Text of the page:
Sometimes people toss Bible verses out like Santa throwing out candy at a Christmas day parade. We call it encouragement, theologians call it proof texting.
Proof texting is the method by which a person appeals to a biblical text to prove or justify a theological position without regard for the context of the passage they are citing.
I don’t always think it is bad. In fact, I am very much in the camp that believes God speaks to us personally through scripture. I believe that there may be times when we are reading our Bibles and God gives us a specific verse or passage to speak to us about whatever issue/situation/life-moment we are going through. It may not have much to do with the context of the passage, but God has ordained it as a word for us that day.
With that said…I have a bone to pick with Jeremiah 29:11. People go nuts over this verse. They love it.
For I know the plans I have for you,” declares the Lord, “plans to prosper you and not to harm you, plans to give you hope and a future.
Beautiful. Classic. Can be found tatted on every poster, picture, mug, plate, napkin, wall hanging, glass figurine, worker at the Christian book store. It’s a verse thrown out when people are happy about their new car, new boyfriend, when the sun is shining, when the McRib shows up at McDonald’s again. It’s also thrown out when people are down and out. You lost your job? God’s got good plans for you. You lost your home? God’s got good plans for you. You lost your favorite pet jelly fish? God’s got good plans for you. Don’t you just want to say to those people who tell you that, “Yeah, if that is true why did you get a bag filled with gold when all I got was a sack of
turds…sorry Dad for saying turds garbage.” I digress.
This verse was in my scripture reading for today. My husband and I have had many conversations about it and he is initially the one who pointed this out to me.
Hence, I am stealing his wisdom for my gain. Thanks, babe! God’s got good plans for you! This verse is great. It is a beautiful promise, but there is a lot more to it than that. These people, the people God was talking to, were in exile. They were banished. They were living in a country that was not their own. They had seen destruction, death, loss and immense change and pain in their lives.
This was what God said first to them:
Build houses and settle down; plant gardens and eat what they produce. 6 Marry and have sons and daughters; find wives for your sons and give your daughters in marriage, so that they too may have sons and daughters. Increase in number there; do not decrease. 7 Also, seek the peace and prosperity of the city to which I have carried you into exile. Pray to the Lord for it, because if it prospers, you too will prosper.
In other words, live your lives. Build, plant, marry, increase, seek peace, seek prosperity of the city, pray. Live life, right now in the place you are in, in the moment you are in, live life.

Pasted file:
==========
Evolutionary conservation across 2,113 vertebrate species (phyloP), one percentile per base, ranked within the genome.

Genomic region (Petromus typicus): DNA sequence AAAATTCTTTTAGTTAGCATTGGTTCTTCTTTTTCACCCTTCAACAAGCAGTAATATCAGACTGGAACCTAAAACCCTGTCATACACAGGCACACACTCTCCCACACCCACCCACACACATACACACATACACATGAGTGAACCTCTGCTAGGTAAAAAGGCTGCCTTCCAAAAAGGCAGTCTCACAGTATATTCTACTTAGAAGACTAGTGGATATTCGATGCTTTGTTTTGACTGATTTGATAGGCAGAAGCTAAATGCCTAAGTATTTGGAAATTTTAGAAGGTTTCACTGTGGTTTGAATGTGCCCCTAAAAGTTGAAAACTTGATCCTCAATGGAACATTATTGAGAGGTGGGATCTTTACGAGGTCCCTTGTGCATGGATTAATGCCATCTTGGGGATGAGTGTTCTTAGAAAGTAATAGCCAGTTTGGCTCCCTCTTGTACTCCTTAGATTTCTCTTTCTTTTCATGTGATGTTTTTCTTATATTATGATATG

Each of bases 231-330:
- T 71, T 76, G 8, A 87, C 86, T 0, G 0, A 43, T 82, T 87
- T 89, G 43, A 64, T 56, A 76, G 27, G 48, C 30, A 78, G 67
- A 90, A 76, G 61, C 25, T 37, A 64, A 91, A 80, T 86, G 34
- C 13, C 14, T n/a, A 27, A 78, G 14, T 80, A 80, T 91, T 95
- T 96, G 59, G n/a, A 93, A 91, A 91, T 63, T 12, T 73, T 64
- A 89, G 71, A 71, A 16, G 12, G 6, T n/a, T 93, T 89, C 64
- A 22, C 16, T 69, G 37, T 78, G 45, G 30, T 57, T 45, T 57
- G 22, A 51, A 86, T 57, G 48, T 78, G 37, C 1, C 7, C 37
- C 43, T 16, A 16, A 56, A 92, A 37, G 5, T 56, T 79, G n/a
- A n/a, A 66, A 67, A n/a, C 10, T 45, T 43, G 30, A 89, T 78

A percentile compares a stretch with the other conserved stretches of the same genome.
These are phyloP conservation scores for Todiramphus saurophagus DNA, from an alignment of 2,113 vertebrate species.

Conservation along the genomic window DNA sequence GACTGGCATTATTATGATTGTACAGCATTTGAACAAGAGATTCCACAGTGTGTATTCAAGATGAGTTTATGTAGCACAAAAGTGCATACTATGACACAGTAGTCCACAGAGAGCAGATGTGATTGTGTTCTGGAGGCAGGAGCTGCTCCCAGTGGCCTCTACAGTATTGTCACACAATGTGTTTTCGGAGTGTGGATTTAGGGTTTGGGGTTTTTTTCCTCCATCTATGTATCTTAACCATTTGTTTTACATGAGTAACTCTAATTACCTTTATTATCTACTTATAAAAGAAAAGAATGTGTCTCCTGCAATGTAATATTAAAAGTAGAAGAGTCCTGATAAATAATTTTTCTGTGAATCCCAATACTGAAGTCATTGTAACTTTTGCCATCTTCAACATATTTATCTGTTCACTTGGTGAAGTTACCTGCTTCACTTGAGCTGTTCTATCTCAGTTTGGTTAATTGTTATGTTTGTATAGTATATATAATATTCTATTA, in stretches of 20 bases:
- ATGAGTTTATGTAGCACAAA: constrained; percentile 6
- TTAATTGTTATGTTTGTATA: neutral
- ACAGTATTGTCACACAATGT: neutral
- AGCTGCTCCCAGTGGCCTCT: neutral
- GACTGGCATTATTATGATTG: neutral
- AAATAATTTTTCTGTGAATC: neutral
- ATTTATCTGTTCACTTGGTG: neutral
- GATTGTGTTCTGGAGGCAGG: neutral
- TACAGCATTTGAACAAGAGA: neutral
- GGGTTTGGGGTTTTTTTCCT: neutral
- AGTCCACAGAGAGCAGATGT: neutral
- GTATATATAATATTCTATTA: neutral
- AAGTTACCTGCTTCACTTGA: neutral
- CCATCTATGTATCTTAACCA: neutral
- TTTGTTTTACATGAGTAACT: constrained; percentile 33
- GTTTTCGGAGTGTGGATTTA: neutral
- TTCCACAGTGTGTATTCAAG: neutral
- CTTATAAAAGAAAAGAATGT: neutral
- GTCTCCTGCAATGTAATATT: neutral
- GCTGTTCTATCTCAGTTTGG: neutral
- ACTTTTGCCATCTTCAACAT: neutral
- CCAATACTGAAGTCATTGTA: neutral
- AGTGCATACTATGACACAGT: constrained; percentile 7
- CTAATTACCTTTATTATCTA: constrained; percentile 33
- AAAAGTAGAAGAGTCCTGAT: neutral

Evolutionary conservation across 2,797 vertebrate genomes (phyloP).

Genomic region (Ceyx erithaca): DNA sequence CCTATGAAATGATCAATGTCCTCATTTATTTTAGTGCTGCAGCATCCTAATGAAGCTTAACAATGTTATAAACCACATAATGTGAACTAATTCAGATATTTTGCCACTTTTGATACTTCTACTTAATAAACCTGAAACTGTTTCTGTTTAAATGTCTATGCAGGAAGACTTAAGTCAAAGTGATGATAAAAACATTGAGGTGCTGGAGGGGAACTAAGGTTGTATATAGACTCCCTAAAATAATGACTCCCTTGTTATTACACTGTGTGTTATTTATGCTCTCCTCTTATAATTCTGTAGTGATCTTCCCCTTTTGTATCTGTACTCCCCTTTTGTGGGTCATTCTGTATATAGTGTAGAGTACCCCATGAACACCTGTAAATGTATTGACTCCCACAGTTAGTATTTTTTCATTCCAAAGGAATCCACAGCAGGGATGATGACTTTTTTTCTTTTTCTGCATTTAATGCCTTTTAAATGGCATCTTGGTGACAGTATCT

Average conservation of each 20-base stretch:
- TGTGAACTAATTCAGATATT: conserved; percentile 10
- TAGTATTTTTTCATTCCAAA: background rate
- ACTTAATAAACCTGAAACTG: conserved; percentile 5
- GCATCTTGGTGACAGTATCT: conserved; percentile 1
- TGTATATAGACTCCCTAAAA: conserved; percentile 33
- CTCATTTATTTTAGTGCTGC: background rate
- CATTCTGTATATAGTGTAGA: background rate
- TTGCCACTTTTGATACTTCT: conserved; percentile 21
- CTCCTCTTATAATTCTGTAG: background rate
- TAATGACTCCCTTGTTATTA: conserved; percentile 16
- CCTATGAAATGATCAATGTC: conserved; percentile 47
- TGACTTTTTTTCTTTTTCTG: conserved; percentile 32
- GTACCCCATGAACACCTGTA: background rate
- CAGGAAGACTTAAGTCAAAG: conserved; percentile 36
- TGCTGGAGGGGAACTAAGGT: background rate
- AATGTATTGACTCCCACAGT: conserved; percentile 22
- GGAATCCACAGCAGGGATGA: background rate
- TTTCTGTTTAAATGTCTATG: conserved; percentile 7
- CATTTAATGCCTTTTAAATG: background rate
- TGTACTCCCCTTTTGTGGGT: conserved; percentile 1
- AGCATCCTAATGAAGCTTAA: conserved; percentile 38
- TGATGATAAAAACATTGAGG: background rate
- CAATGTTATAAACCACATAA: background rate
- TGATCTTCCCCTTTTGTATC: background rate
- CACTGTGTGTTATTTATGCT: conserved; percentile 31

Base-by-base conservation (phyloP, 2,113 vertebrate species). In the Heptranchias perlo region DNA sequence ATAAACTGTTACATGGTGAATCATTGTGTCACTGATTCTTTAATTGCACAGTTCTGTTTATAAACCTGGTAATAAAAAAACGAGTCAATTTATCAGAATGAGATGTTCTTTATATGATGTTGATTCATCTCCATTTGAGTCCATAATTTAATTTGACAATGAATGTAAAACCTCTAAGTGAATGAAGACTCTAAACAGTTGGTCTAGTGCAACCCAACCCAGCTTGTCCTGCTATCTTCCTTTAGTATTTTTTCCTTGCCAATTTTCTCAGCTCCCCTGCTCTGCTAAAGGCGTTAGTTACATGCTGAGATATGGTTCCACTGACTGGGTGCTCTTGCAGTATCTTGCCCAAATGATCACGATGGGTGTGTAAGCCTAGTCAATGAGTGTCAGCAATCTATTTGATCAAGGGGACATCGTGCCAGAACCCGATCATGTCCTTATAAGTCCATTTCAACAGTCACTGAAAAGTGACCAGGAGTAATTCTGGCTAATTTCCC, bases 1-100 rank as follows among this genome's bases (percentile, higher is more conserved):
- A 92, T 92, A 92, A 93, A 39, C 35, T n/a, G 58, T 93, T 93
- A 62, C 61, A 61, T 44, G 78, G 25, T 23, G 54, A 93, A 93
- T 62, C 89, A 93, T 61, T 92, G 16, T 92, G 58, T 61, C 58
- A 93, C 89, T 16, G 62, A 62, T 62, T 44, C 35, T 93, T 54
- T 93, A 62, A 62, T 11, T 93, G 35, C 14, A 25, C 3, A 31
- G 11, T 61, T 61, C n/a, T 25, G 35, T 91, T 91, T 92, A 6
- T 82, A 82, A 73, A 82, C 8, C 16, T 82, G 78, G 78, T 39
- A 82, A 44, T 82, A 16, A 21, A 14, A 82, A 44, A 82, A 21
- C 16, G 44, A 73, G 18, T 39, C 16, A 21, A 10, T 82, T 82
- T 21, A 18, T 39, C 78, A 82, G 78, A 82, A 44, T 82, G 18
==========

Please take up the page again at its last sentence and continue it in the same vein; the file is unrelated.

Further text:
Then God said:
Do not let the prophets and diviners among you deceive you. Do not listen to the dreams you encourage them to have. 9 They are prophesying lies to you in my name. I have not sent them…
Stay strong. Don’t be deceived. Don’t go astray. Don’t listen to people that are not spreading godly truth. They are not from God.
Finally, God said:
When seventy years are completed for Babylon, I will come to you and fulfill my good promise to bring you back to this place. 11 For I know the plans I have for you,” declares the Lord, “plans to prosper you and not to harm you, plans to give you hope and a future.
Can I just point out something? He said 70 years, people. Seventy years. These people, after the horror they already went through, had to live in this place where they DID NOT want to be for 70 years. Yet, when they were in that place God told them to live life, to keep seeking him and to protect themselves from people who would lead them astray from God and that the fulfillment of His promise was coming.
Our generation has a hard time understanding this. We can make an egg in the microwave and Skype with somebody in China all in under 3 minutes. We have fast cars, fast internet, fast lives and we expect God to move fast. I teach youth and they have a hard time with this concept. “I prayed for ________________ and God didn’t answer me yet.” Right, why should they feel any different? We put out a friend request, people answer. We shoot a text, we get a response. We fire up the oven and food appears. We throw our clothes in the washer and BAM! wooly warm heaven. God apparently doesn’t always work like this and so it trips us out.
I don’t believe this verse is meant to be just tossed around without any concept of the rest of the passage. There is a deeper meaning here and a greater message than simply, “God’s got good plans for you and me.” Yes, God’s got fantastic plans. God has the very best plans. God’s plans would blow our minds could we comprehend them. And yes, though I make-fun we should praise God for the good things in our lives. Absolutely. Yet, sometimes, God’s plans are simply for us to start living in the moments we are in. Doing good, seeking truth, aligning our lives with him. Sometimes, though we are faithful, 70 years go by before we see the fulfillment of what God has promised. Nobody really likes to say that, but that is Jeremiah 29:10. What I’m trying to say this morning is don’t be discouraged if you find yourself in a season of unfulfilllment. Live, work, play, pray, keep truth, protect your spirit. God’s got good plans for you.